AVS2013 Session EM+AS+NS+SS-WeA: Semiconductor Heterostructures/Heusler Alloys

Wednesday, October 30, 2013 2:00 PM in Room 102 A

Wednesday Afternoon

Time Period WeA Sessions | Abstract Timeline | Topic EM Sessions | Time Periods | Topics | AVS2013 Schedule

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2:00 PM EM+AS+NS+SS-WeA-1 New Directions in GaN Material Research: Thinner and Smaller
Jung Han (Yale University)

The past two decades have witnessed phenomenal progress in optoelectronic display and illumination devices enabled by AlGaInN (III-N). As the technology of conventional devices enters commercial maturity, innovation is called for continual advances in device applications.

In this talk we will discuss the possibility of extending III-N devices in the directions of flexible and large-area applications. Our recent work in using electrochemical etching to achieve layer slicing will be presented with preliminary device demonstrations. We envision new possibilities in the manufacture of ultrathin and flexible GaN devices. To circumvent the difficulty in the growth of GaN on silicon, we investigated the concept of evolutionary growth combining modern fabrication techniques with epitaxy to provide new freedoms in tackling this grand challenge. The result of preparing high quality GaN on SiO2 will be reported.

2:40 PM EM+AS+NS+SS-WeA-3 A Comparison of Phase Invariant and Mosaic Crystal Models for Dynamical Diffraction from InGaAs/GaAs (001) Heterostructures Containing Dislocations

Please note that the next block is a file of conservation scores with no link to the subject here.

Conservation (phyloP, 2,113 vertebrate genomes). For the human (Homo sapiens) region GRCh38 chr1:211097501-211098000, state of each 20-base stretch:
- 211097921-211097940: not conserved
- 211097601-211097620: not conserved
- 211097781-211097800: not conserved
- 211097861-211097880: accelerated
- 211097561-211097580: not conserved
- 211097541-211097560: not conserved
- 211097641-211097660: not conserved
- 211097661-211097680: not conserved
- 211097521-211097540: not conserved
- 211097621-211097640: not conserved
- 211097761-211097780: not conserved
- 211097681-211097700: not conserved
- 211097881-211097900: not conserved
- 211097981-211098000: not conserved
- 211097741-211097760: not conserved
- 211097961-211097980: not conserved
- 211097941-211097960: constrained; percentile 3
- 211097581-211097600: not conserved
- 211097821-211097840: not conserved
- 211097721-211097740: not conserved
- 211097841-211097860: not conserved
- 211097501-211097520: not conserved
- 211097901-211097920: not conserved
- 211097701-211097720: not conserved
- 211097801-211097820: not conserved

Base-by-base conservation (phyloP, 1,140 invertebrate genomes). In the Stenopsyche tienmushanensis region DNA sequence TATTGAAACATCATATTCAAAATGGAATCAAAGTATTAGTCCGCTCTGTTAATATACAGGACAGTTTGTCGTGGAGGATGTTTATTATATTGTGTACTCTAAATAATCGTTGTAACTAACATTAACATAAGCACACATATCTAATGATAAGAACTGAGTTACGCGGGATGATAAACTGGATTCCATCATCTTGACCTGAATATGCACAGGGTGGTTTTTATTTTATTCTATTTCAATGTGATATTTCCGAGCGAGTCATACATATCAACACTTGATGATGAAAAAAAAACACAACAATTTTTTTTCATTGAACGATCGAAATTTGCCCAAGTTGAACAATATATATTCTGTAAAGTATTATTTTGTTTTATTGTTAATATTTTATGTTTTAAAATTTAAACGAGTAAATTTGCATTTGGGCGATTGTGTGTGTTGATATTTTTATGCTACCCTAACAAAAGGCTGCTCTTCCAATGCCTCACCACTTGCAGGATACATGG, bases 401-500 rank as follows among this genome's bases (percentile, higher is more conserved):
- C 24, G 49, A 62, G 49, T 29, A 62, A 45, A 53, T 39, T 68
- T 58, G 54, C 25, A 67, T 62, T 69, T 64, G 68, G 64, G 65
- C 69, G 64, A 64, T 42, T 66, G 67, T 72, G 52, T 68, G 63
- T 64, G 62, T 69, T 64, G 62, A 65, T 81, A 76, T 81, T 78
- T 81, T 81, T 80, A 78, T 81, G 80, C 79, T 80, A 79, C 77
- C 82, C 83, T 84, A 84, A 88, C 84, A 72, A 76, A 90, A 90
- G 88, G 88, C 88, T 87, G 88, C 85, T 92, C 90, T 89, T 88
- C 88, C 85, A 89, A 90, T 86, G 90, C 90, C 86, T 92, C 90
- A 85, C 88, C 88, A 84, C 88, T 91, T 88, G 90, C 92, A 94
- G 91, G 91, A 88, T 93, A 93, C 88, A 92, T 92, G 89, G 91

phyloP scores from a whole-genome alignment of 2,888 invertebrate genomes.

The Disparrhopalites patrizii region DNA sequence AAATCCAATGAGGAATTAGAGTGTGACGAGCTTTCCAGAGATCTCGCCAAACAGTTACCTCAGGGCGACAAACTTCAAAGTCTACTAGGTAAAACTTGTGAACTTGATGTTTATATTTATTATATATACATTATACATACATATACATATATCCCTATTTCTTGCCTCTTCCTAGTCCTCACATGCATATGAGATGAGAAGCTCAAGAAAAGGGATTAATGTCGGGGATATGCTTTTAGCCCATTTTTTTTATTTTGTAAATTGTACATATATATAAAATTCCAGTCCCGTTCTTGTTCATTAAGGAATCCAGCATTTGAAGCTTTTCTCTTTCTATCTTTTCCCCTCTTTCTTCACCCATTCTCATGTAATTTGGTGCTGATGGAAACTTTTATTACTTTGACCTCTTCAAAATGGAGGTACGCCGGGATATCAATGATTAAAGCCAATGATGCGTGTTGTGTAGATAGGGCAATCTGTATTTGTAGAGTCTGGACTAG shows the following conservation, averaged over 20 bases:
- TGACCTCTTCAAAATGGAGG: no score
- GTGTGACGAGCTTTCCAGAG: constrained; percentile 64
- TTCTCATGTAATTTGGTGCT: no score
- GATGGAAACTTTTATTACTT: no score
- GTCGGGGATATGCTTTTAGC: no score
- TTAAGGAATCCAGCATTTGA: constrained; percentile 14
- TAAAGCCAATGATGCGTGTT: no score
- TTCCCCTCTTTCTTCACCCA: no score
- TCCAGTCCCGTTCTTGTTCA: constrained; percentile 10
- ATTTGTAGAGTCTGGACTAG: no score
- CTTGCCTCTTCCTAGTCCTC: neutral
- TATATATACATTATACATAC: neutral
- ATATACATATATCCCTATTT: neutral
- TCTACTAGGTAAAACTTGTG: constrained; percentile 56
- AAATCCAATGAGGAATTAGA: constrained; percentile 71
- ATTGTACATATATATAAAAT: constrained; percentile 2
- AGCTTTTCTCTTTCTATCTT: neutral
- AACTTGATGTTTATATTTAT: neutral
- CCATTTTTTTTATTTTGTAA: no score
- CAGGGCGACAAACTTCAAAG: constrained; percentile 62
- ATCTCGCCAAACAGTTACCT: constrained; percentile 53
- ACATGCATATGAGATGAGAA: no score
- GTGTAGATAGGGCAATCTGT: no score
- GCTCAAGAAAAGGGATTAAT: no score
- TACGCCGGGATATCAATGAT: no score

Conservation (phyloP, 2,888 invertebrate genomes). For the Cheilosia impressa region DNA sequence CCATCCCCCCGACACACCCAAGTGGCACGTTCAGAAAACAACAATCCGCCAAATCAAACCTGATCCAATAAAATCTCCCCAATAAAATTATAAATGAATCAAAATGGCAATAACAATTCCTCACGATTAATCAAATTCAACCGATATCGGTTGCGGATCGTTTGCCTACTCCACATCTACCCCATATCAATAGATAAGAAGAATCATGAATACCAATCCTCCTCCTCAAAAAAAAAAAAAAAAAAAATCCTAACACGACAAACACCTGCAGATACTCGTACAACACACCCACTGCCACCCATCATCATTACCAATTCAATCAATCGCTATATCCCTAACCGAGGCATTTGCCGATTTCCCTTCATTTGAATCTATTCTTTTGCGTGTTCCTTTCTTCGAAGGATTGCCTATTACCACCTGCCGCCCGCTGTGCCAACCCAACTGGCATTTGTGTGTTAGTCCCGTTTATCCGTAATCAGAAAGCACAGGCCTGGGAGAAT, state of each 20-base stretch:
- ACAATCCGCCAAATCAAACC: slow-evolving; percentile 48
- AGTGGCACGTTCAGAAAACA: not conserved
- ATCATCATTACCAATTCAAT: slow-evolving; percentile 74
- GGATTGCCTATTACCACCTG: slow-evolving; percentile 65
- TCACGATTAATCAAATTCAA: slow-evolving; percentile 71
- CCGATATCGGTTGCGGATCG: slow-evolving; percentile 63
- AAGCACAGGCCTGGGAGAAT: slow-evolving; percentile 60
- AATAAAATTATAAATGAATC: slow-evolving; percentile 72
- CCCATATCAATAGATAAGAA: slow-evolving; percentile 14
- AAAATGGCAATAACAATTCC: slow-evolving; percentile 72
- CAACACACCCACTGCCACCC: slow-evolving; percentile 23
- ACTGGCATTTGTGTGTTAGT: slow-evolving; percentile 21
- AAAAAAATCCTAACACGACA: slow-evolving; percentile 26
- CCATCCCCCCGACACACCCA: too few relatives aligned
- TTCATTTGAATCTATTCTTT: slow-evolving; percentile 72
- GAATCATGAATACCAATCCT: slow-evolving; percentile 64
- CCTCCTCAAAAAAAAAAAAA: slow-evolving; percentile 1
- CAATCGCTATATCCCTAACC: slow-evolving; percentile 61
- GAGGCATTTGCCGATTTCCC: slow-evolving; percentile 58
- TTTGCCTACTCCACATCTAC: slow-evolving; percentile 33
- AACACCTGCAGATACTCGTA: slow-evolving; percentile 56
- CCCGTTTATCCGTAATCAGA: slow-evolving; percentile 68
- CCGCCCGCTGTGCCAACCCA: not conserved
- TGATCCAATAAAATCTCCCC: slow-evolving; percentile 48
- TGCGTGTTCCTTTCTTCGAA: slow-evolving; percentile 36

Paul Rago, John Ayers (University of Connecticut)

In previous work an approximate phase invariant dynamical diffraction model (PIDDM) has been developed for the analysis of high-resolution x-ray rocking curves from metamorphic semiconductor heterostructures containing threading dislocations. In principle, use of the PIDDM allows depth profiling of composition, strain, and dislocation density in device structures. It accounts for the broadening of diffraction linewidths through the use of an effective deviation parameter, which includes the angular mosaic spread and lattice spacing mosaic spread of a crystal distorted by dislocations. Although the PIDDM correctly predicts the linewidth broadening of diffraction profiles, it is unable to account for some features of the rocking curves from metamorphic structures, such as the suppression of the Pendellosung fringes and the extinction behavior of layers with high dislocation densities. To address these issues, we have developed a refined model for dynamical diffraction from dislocated semiconductor heterostructures, the Mosaic Crystal Dynamical Diffraction Model (MCDDM), which includes phase variations between blocks of the mosaic crystal. In this paper, we compare the PIDDM and MCDDM for the case of metamorphic InGaAs/GaAs (001) heterostructures, and illustrate the situations in which the more complex MCDDM needs to be applied.

3:00 PM EM+AS+NS+SS-WeA-4 Lattice Relaxation and Misfit Dislocations in Sublinearly Graded InxGa1-xAs/GaAs (001) and GaAs1-yPy/GaAs (001) Heterostructures
Tedi Kujofsa, John Ayers (University of Connecticut)